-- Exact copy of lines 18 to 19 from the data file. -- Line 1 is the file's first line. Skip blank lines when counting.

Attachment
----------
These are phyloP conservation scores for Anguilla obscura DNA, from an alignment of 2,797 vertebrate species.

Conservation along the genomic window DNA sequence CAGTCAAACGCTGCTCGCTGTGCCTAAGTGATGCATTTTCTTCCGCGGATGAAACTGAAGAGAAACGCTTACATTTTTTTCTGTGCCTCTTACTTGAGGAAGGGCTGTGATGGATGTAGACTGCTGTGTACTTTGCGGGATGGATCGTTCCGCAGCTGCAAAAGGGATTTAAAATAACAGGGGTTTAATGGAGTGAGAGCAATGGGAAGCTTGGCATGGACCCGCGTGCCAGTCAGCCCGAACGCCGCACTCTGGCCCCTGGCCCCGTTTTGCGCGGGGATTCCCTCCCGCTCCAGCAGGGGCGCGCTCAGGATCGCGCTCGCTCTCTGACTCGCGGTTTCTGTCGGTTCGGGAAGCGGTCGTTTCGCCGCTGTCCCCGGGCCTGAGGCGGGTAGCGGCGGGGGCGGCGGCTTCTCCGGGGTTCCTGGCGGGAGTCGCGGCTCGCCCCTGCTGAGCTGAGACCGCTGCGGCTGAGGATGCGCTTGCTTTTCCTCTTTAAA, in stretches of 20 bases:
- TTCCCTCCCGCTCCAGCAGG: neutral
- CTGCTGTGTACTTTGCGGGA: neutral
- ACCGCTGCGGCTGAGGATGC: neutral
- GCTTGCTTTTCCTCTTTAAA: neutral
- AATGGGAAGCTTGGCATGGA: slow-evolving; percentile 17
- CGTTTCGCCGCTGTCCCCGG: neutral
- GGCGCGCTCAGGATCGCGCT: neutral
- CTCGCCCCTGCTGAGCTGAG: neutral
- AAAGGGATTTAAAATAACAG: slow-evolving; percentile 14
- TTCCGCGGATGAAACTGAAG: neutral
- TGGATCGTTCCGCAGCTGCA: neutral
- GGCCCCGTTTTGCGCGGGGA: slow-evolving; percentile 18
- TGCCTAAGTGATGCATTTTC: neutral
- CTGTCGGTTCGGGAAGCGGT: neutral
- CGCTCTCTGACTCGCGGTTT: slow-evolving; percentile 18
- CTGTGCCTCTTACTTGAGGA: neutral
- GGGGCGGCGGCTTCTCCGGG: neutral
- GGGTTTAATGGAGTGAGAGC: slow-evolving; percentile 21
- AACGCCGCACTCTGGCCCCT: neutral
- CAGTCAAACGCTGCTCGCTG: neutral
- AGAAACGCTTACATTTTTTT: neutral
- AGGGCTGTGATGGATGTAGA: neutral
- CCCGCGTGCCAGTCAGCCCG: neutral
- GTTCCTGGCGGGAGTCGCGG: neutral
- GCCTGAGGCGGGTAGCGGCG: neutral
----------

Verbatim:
- CTGTGCCTCTTACTTGAGGA: neutral
- GGGGCGGCGGCTTCTCCGGG: neutral